Woodworkers are fortunate now to have many more choices in quality rasps than were available in the recent past. Here we will look primarily at the workhorse configuration found in most furniture makers’ shops, a 10-inch half-round (one flat face and convex across the width of the other) 7/8 to 1-1/4 inches wide.
First, let’s dispense with rasps which have their teeth cut by machine in neat rows, sometimes referred to as “wood rasps.” These low-cost hackers should be considered DIY tools unsuited for fine furniture making. The problem is the uniform rows cause too many teeth to catch the wood at the same time and depth, sink in, then come away with an abrupt tearing of the wood. Though this effect can be reduced by angling the rasp and adjusting the stroke, a better solution is to get a better rasp. As an analogy, imagine if raindrops hit you in tight groups of eight, instead of the random scattering of real rain. You get just as wet in both cases, but you would feel intermittent strong impacts in the first case (like uniform rows of teeth), instead of the steady smooth shower of real rain (like quality rasps with irregularly distributed teeth).
Probably the most bang for the buck (about 25 of ‘em) of any shaping tool in the shop is an unusually constructed rasp, the Shinto “saw rasp.” These are made from hard hacksaw-like blades melded together in a pattern that presents irregular phalanxes of teeth to the wood. Both sides are flat, one coarse, one medium. I prefer the model without the auxiliary handle which handles much like a regular rasp. It is a fairly rough tool, but the cutting action is surprisingly controlled. There is very little clogging and the tool lasts seemingly forever. I use mine early in the shaping process, and it is a great tool for mockups. This is also a way to save your best rasps from unnecessary wear. I wish the company made a version with the medium cut convex along the length and/or width.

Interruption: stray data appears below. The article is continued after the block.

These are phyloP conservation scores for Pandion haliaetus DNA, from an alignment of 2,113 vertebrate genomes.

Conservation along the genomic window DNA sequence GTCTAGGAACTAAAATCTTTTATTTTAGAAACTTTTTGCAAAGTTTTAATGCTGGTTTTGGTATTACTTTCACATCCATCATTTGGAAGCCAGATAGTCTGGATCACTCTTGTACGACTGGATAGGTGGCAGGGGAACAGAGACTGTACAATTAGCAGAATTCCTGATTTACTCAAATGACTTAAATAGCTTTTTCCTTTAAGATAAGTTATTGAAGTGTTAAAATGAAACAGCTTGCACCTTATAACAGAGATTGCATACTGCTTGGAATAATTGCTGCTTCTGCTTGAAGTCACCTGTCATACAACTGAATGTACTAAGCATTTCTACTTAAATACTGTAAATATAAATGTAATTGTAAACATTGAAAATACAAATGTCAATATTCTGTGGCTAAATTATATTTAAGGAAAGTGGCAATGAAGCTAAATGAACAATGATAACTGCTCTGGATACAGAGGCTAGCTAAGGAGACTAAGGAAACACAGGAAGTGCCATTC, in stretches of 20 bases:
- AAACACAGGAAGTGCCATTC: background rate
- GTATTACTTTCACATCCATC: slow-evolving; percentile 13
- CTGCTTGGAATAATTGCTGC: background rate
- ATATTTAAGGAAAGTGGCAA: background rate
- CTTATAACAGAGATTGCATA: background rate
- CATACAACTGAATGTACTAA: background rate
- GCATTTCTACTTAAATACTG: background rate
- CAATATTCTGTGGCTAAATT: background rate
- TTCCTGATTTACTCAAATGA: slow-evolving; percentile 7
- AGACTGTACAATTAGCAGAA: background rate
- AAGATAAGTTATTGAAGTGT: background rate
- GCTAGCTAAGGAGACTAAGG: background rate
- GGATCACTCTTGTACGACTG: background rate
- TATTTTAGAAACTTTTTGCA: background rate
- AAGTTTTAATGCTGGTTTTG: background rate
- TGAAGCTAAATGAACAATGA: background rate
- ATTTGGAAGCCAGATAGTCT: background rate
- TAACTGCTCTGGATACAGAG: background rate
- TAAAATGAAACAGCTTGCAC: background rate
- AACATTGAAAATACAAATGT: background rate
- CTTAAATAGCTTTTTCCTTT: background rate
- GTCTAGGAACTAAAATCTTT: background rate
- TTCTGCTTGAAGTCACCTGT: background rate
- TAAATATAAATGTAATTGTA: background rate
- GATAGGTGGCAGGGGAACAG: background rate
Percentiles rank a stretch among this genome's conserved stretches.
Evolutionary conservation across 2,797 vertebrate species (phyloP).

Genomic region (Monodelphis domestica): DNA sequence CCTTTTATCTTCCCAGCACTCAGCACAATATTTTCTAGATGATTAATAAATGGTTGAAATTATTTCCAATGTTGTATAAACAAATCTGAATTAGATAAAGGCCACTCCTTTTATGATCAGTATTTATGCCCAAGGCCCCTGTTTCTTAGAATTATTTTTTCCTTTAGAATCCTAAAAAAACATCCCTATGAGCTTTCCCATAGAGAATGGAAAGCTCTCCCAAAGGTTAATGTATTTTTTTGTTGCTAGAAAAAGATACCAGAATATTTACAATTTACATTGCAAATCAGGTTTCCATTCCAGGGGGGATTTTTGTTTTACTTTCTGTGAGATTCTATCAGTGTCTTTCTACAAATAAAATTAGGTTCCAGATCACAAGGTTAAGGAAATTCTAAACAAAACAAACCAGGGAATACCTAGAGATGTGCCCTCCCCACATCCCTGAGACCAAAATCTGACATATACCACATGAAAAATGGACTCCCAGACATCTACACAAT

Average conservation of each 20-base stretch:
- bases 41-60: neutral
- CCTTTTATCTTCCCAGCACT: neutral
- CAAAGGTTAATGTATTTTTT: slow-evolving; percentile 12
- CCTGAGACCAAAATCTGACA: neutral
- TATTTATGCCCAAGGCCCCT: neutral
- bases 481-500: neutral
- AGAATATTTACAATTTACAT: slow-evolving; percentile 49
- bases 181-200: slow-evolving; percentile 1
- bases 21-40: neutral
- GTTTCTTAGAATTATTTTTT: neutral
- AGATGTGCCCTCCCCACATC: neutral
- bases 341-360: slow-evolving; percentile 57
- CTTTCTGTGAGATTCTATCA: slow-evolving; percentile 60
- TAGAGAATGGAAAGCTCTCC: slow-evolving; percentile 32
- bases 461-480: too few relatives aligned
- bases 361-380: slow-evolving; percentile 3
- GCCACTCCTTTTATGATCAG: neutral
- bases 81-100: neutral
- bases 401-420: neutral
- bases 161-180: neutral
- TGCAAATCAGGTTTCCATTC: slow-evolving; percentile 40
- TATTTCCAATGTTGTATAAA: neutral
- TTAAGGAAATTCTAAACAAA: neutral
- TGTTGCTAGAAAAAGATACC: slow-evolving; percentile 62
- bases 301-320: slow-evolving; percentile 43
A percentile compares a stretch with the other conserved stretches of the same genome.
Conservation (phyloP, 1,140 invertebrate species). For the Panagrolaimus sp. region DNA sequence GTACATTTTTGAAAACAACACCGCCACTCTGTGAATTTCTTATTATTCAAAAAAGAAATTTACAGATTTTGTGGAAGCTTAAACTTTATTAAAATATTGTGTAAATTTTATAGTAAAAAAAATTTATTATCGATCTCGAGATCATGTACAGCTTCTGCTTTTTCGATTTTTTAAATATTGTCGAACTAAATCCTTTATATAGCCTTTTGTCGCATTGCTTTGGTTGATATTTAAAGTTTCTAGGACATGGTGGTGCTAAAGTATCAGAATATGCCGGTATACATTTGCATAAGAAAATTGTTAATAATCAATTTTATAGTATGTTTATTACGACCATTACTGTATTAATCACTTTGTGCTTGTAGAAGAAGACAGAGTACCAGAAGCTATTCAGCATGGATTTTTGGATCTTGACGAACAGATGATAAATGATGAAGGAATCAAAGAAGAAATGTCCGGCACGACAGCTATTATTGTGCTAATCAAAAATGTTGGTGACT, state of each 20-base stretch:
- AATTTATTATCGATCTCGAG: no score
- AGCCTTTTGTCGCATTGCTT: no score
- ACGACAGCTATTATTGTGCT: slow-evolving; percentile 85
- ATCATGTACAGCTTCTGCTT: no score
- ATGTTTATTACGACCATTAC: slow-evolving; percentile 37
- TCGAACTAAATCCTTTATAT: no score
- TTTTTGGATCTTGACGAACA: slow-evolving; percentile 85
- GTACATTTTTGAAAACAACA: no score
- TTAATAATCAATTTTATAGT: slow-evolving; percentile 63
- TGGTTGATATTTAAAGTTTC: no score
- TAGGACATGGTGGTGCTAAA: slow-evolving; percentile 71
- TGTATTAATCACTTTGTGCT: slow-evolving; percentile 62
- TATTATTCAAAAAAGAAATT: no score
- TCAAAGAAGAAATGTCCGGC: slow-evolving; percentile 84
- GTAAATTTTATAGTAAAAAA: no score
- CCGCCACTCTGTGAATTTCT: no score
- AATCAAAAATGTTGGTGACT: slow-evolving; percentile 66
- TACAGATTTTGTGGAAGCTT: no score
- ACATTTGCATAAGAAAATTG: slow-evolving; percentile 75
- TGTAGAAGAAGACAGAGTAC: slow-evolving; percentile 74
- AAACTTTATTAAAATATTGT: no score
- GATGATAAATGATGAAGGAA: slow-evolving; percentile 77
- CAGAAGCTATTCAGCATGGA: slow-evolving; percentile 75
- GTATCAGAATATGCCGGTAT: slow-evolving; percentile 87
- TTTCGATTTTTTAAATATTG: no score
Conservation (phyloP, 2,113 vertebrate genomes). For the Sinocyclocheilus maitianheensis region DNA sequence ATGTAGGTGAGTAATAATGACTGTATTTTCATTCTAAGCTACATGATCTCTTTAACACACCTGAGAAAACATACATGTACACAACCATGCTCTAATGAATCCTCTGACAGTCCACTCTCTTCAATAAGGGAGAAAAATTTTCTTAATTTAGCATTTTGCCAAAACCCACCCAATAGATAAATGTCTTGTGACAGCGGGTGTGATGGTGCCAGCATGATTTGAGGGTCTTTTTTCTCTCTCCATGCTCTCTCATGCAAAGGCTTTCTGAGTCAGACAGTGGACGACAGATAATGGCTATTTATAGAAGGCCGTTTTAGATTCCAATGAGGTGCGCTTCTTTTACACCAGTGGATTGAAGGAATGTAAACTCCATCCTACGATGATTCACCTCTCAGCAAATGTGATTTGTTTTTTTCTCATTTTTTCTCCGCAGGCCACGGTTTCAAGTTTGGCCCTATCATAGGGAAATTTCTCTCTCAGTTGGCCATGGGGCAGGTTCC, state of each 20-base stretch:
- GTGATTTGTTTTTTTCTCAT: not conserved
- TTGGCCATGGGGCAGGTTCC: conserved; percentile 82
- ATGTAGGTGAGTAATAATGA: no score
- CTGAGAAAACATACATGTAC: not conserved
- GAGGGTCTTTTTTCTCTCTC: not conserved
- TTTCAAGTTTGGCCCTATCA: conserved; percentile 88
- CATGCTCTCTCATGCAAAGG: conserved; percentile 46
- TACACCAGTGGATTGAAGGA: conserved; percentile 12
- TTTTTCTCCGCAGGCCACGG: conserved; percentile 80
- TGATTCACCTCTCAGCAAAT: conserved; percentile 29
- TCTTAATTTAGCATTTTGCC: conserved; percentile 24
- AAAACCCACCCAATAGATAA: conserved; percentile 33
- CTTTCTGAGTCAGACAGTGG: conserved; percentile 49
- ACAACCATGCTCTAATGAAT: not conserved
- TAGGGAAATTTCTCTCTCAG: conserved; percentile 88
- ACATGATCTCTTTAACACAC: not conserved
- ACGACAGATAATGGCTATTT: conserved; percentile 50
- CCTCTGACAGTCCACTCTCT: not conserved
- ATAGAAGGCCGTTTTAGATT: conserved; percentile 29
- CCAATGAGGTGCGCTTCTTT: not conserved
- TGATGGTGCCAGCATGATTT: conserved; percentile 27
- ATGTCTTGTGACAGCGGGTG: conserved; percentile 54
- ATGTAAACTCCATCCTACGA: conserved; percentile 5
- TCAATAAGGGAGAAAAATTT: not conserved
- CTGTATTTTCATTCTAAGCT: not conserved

Now let’s look at two brands of machine-made rasps with irregular tooth distribution, a key factor in producing a controlled smooth cut.
The Nicholson #49, and the slightly finer #50 have been old standbys, and, for a long time, about the only alternative to row-toothed rasps. The current crop, according to what I read, is made in Brazil and the quality has gone down. I still use my old USA-made pair and though they are good rasps, they are not what I reach for first. They are barely 7/8″ wide and teeth do not cover the full width. I prefer a rasp 1 1/4″ wide for general shaping. Though surpassed by better options, especially hand-cut rasps, these still might meet your needs at a low price. I don’t fine much difference in action between the #49 and the #50, so you could do well with just one of them. A close-up of the teeth my #49 and #50 (not the current production), click to enlarge:
Corradi “Gold” rasps are lesser known but excellent tools which are different in character from any others I know of. The machine cut teeth are densely packed in a wavy pattern which effectively presents the teeth randomly to the wood, giving a very controlled steady cut that feels almost like coarse sandpaper on a stick. My 10″ x 1-1/4″ #8 and finer #10 leave the least scratches of any rasps I’ve ever used. Not particularly aggressive, they come into play in the later stages of shaping. They tend to clog relatively quickly but clear easily. The Corradis have earned a solid role in my work but, as a matter of personal preference, do not have the special feel and feedback of the top-quality handcut rasps. A close-up of the teeth of the Corradi #8 and #10, click to enlarge:
Coming up: handcut rasps, handles, some technique, and more.